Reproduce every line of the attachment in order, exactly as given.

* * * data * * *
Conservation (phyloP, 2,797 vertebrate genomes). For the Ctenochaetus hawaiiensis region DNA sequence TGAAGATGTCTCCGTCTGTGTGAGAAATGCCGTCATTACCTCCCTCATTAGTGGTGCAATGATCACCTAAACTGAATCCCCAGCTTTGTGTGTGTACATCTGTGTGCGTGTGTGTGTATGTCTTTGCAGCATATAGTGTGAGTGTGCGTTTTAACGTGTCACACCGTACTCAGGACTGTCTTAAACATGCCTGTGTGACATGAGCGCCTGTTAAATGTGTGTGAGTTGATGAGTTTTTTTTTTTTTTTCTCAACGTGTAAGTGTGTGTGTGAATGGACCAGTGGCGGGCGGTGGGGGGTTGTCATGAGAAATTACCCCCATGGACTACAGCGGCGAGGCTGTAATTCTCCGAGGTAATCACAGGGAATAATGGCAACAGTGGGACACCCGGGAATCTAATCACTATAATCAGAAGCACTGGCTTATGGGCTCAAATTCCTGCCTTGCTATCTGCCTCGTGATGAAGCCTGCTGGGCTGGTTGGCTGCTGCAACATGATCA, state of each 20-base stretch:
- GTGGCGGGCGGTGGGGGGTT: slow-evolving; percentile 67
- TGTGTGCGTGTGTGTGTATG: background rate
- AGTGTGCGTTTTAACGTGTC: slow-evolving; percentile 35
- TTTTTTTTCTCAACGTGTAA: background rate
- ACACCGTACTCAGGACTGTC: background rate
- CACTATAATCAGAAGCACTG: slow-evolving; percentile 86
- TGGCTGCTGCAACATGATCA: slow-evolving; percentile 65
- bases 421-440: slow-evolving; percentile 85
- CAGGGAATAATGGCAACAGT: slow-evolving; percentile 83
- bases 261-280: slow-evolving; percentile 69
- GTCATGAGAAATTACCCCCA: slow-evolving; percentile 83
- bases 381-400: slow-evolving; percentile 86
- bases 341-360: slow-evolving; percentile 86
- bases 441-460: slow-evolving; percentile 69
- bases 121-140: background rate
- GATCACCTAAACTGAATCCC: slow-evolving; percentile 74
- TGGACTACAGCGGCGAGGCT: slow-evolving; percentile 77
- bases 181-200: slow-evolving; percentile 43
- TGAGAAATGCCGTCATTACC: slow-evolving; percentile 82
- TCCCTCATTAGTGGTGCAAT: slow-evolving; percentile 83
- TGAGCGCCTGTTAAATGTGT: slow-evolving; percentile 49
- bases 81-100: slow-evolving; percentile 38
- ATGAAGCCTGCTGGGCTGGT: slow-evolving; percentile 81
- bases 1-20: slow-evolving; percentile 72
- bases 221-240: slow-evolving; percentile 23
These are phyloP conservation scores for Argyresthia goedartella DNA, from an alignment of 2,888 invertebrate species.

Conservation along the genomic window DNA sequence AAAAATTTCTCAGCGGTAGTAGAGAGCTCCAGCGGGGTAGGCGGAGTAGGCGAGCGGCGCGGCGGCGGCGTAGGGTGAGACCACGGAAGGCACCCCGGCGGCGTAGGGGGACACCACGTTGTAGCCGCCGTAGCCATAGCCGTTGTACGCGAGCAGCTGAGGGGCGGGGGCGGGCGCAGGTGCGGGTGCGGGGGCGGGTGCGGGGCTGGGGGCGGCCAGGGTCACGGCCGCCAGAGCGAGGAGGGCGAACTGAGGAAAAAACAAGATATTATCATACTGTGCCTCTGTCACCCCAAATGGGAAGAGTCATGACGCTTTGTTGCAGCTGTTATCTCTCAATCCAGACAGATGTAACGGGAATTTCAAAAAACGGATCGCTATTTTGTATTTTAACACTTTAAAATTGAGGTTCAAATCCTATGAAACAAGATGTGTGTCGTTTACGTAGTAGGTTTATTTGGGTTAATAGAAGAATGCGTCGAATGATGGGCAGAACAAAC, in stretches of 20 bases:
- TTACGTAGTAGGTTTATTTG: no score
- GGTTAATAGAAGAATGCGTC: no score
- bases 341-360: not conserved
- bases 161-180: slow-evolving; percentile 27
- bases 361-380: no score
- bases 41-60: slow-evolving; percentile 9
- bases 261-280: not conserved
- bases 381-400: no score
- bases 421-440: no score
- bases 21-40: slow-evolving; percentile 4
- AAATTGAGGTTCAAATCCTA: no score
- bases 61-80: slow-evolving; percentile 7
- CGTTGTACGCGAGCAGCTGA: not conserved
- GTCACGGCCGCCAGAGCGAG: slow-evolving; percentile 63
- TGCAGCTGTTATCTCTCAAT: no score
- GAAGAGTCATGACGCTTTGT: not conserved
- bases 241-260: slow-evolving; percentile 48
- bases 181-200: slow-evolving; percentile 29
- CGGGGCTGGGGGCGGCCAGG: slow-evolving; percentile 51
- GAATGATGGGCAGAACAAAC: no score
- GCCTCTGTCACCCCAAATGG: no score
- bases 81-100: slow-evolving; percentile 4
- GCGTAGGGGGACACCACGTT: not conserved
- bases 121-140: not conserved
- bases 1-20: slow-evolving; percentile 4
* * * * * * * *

Conservation (phyloP, 2,797 vertebrate genomes). For the Ctenochaetus hawaiiensis region DNA sequence TGAAGATGTCTCCGTCTGTGTGAGAAATGCCGTCATTACCTCCCTCATTAGTGGTGCAATGATCACCTAAACTGAATCCCCAGCTTTGTGTGTGTACATCTGTGTGCGTGTGTGTGTATGTCTTTGCAGCATATAGTGTGAGTGTGCGTTTTAACGTGTCACACCGTACTCAGGACTGTCTTAAACATGCCTGTGTGACATGAGCGCCTGTTAAATGTGTGTGAGTTGATGAGTTTTTTTTTTTTTTTCTCAACGTGTAAGTGTGTGTGTGAATGGACCAGTGGCGGGCGGTGGGGGGTTGTCATGAGAAATTACCCCCATGGACTACAGCGGCGAGGCTGTAATTCTCCGAGGTAATCACAGGGAATAATGGCAACAGTGGGACACCCGGGAATCTAATCACTATAATCAGAAGCACTGGCTTATGGGCTCAAATTCCTGCCTTGCTATCTGCCTCGTGATGAAGCCTGCTGGGCTGGTTGGCTGCTGCAACATGATCA, state of each 20-base stretch:
- GTGGCGGGCGGTGGGGGGTT: slow-evolving; percentile 67
- TGTGTGCGTGTGTGTGTATG: background rate
- AGTGTGCGTTTTAACGTGTC: slow-evolving; percentile 35
- TTTTTTTTCTCAACGTGTAA: background rate
- ACACCGTACTCAGGACTGTC: background rate
- CACTATAATCAGAAGCACTG: slow-evolving; percentile 86
- TGGCTGCTGCAACATGATCA: slow-evolving; percentile 65
- bases 421-440: slow-evolving; percentile 85
- CAGGGAATAATGGCAACAGT: slow-evolving; percentile 83
- bases 261-280: slow-evolving; percentile 69
- GTCATGAGAAATTACCCCCA: slow-evolving; percentile 83
- bases 381-400: slow-evolving; percentile 86
- bases 341-360: slow-evolving; percentile 86
- bases 441-460: slow-evolving; percentile 69
- bases 121-140: background rate
- GATCACCTAAACTGAATCCC: slow-evolving; percentile 74
- TGGACTACAGCGGCGAGGCT: slow-evolving; percentile 77
- bases 181-200: slow-evolving; percentile 43
- TGAGAAATGCCGTCATTACC: slow-evolving; percentile 82
- TCCCTCATTAGTGGTGCAAT: slow-evolving; percentile 83
- TGAGCGCCTGTTAAATGTGT: slow-evolving; percentile 49
- bases 81-100: slow-evolving; percentile 38
- ATGAAGCCTGCTGGGCTGGT: slow-evolving; percentile 81
- bases 1-20: slow-evolving; percentile 72
- bases 221-240: slow-evolving; percentile 23
These are phyloP conservation scores for Argyresthia goedartella DNA, from an alignment of 2,888 invertebrate species.

Conservation along the genomic window DNA sequence AAAAATTTCTCAGCGGTAGTAGAGAGCTCCAGCGGGGTAGGCGGAGTAGGCGAGCGGCGCGGCGGCGGCGTAGGGTGAGACCACGGAAGGCACCCCGGCGGCGTAGGGGGACACCACGTTGTAGCCGCCGTAGCCATAGCCGTTGTACGCGAGCAGCTGAGGGGCGGGGGCGGGCGCAGGTGCGGGTGCGGGGGCGGGTGCGGGGCTGGGGGCGGCCAGGGTCACGGCCGCCAGAGCGAGGAGGGCGAACTGAGGAAAAAACAAGATATTATCATACTGTGCCTCTGTCACCCCAAATGGGAAGAGTCATGACGCTTTGTTGCAGCTGTTATCTCTCAATCCAGACAGATGTAACGGGAATTTCAAAAAACGGATCGCTATTTTGTATTTTAACACTTTAAAATTGAGGTTCAAATCCTATGAAACAAGATGTGTGTCGTTTACGTAGTAGGTTTATTTGGGTTAATAGAAGAATGCGTCGAATGATGGGCAGAACAAAC, in stretches of 20 bases:
- TTACGTAGTAGGTTTATTTG: no score
- GGTTAATAGAAGAATGCGTC: no score
- bases 341-360: not conserved
- bases 161-180: slow-evolving; percentile 27
- bases 361-380: no score
- bases 41-60: slow-evolving; percentile 9
- bases 261-280: not conserved
- bases 381-400: no score
- bases 421-440: no score
- bases 21-40: slow-evolving; percentile 4
- AAATTGAGGTTCAAATCCTA: no score
- bases 61-80: slow-evolving; percentile 7
- CGTTGTACGCGAGCAGCTGA: not conserved
- GTCACGGCCGCCAGAGCGAG: slow-evolving; percentile 63
- TGCAGCTGTTATCTCTCAAT: no score
- GAAGAGTCATGACGCTTTGT: not conserved
- bases 241-260: slow-evolving; percentile 48
- bases 181-200: slow-evolving; percentile 29
- CGGGGCTGGGGGCGGCCAGG: slow-evolving; percentile 51
- GAATGATGGGCAGAACAAAC: no score
- GCCTCTGTCACCCCAAATGG: no score
- bases 81-100: slow-evolving; percentile 4
- GCGTAGGGGGACACCACGTT: not conserved
- bases 121-140: not conserved
- bases 1-20: slow-evolving; percentile 4